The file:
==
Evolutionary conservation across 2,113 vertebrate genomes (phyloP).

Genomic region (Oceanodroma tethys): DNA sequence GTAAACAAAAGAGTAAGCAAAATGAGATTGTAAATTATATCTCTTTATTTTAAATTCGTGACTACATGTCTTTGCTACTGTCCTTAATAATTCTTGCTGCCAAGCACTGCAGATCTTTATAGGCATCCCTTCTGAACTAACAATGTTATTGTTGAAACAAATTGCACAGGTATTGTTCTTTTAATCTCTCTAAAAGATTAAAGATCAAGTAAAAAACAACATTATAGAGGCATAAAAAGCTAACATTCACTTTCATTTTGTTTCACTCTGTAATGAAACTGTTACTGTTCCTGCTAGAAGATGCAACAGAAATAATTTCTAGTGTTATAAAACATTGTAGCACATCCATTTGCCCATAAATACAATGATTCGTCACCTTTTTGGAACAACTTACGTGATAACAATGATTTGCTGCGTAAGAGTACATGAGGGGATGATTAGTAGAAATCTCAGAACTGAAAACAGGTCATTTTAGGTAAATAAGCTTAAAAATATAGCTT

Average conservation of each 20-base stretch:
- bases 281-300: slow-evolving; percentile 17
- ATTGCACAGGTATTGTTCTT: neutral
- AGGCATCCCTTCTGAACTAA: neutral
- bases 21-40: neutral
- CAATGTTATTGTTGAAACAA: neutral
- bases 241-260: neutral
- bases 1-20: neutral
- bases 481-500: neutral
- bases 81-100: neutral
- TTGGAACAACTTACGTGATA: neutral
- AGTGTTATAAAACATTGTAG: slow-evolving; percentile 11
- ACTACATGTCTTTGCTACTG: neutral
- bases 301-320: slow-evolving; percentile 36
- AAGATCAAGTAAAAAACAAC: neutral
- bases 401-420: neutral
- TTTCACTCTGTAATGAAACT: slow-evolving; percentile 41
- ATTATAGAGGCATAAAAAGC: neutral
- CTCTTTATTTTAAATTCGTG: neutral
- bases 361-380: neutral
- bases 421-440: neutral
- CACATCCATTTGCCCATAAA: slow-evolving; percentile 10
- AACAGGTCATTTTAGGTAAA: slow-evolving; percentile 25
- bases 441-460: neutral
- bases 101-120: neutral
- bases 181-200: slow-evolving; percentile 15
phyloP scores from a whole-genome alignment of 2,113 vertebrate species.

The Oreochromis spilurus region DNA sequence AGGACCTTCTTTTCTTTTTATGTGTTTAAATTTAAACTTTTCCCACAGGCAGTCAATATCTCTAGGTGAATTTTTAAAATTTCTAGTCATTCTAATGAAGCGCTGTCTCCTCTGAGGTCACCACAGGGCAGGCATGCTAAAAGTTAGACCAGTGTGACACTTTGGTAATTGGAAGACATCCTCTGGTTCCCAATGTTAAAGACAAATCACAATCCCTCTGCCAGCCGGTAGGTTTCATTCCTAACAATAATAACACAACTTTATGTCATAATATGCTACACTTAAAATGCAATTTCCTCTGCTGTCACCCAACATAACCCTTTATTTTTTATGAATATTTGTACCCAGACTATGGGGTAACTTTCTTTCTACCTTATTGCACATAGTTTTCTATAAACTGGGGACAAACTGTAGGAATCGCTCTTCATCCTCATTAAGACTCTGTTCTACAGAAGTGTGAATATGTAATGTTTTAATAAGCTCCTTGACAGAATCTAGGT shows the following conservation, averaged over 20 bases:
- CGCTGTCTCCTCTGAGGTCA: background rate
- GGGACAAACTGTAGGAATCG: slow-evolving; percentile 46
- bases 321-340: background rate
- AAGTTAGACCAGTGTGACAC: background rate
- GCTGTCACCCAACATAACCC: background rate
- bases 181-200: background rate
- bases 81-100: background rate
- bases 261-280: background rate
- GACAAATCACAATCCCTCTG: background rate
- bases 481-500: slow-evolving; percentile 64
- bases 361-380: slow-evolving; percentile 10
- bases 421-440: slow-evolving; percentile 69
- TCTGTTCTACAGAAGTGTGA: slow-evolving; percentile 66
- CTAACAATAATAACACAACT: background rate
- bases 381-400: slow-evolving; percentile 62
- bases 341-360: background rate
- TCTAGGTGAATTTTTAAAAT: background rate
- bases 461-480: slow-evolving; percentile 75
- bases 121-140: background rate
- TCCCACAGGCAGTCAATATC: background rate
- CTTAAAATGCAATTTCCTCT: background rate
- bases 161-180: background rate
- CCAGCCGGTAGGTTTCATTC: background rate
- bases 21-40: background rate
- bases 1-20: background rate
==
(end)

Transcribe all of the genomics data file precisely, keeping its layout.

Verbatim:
Evolutionary conservation across 2,113 vertebrate genomes (phyloP).

Genomic region (Oceanodroma tethys): DNA sequence GTAAACAAAAGAGTAAGCAAAATGAGATTGTAAATTATATCTCTTTATTTTAAATTCGTGACTACATGTCTTTGCTACTGTCCTTAATAATTCTTGCTGCCAAGCACTGCAGATCTTTATAGGCATCCCTTCTGAACTAACAATGTTATTGTTGAAACAAATTGCACAGGTATTGTTCTTTTAATCTCTCTAAAAGATTAAAGATCAAGTAAAAAACAACATTATAGAGGCATAAAAAGCTAACATTCACTTTCATTTTGTTTCACTCTGTAATGAAACTGTTACTGTTCCTGCTAGAAGATGCAACAGAAATAATTTCTAGTGTTATAAAACATTGTAGCACATCCATTTGCCCATAAATACAATGATTCGTCACCTTTTTGGAACAACTTACGTGATAACAATGATTTGCTGCGTAAGAGTACATGAGGGGATGATTAGTAGAAATCTCAGAACTGAAAACAGGTCATTTTAGGTAAATAAGCTTAAAAATATAGCTT

Average conservation of each 20-base stretch:
- bases 281-300: slow-evolving; percentile 17
- ATTGCACAGGTATTGTTCTT: neutral
- AGGCATCCCTTCTGAACTAA: neutral
- bases 21-40: neutral
- CAATGTTATTGTTGAAACAA: neutral
- bases 241-260: neutral
- bases 1-20: neutral
- bases 481-500: neutral
- bases 81-100: neutral
- TTGGAACAACTTACGTGATA: neutral
- AGTGTTATAAAACATTGTAG: slow-evolving; percentile 11
- ACTACATGTCTTTGCTACTG: neutral
- bases 301-320: slow-evolving; percentile 36
- AAGATCAAGTAAAAAACAAC: neutral
- bases 401-420: neutral
- TTTCACTCTGTAATGAAACT: slow-evolving; percentile 41
- ATTATAGAGGCATAAAAAGC: neutral
- CTCTTTATTTTAAATTCGTG: neutral
- bases 361-380: neutral
- bases 421-440: neutral
- CACATCCATTTGCCCATAAA: slow-evolving; percentile 10
- AACAGGTCATTTTAGGTAAA: slow-evolving; percentile 25
- bases 441-460: neutral
- bases 101-120: neutral
- bases 181-200: slow-evolving; percentile 15
phyloP scores from a whole-genome alignment of 2,113 vertebrate species.

The Oreochromis spilurus region DNA sequence AGGACCTTCTTTTCTTTTTATGTGTTTAAATTTAAACTTTTCCCACAGGCAGTCAATATCTCTAGGTGAATTTTTAAAATTTCTAGTCATTCTAATGAAGCGCTGTCTCCTCTGAGGTCACCACAGGGCAGGCATGCTAAAAGTTAGACCAGTGTGACACTTTGGTAATTGGAAGACATCCTCTGGTTCCCAATGTTAAAGACAAATCACAATCCCTCTGCCAGCCGGTAGGTTTCATTCCTAACAATAATAACACAACTTTATGTCATAATATGCTACACTTAAAATGCAATTTCCTCTGCTGTCACCCAACATAACCCTTTATTTTTTATGAATATTTGTACCCAGACTATGGGGTAACTTTCTTTCTACCTTATTGCACATAGTTTTCTATAAACTGGGGACAAACTGTAGGAATCGCTCTTCATCCTCATTAAGACTCTGTTCTACAGAAGTGTGAATATGTAATGTTTTAATAAGCTCCTTGACAGAATCTAGGT shows the following conservation, averaged over 20 bases:
- CGCTGTCTCCTCTGAGGTCA: background rate
- GGGACAAACTGTAGGAATCG: slow-evolving; percentile 46
- bases 321-340: background rate
- AAGTTAGACCAGTGTGACAC: background rate
- GCTGTCACCCAACATAACCC: background rate
- bases 181-200: background rate
- bases 81-100: background rate
- bases 261-280: background rate
- GACAAATCACAATCCCTCTG: background rate
- bases 481-500: slow-evolving; percentile 64
- bases 361-380: slow-evolving; percentile 10
- bases 421-440: slow-evolving; percentile 69
- TCTGTTCTACAGAAGTGTGA: slow-evolving; percentile 66
- CTAACAATAATAACACAACT: background rate
- bases 381-400: slow-evolving; percentile 62
- bases 341-360: background rate
- TCTAGGTGAATTTTTAAAAT: background rate
- bases 461-480: slow-evolving; percentile 75
- bases 121-140: background rate
- TCCCACAGGCAGTCAATATC: background rate
- CTTAAAATGCAATTTCCTCT: background rate
- bases 161-180: background rate
- CCAGCCGGTAGGTTTCATTC: background rate
- bases 21-40: background rate
- bases 1-20: background rate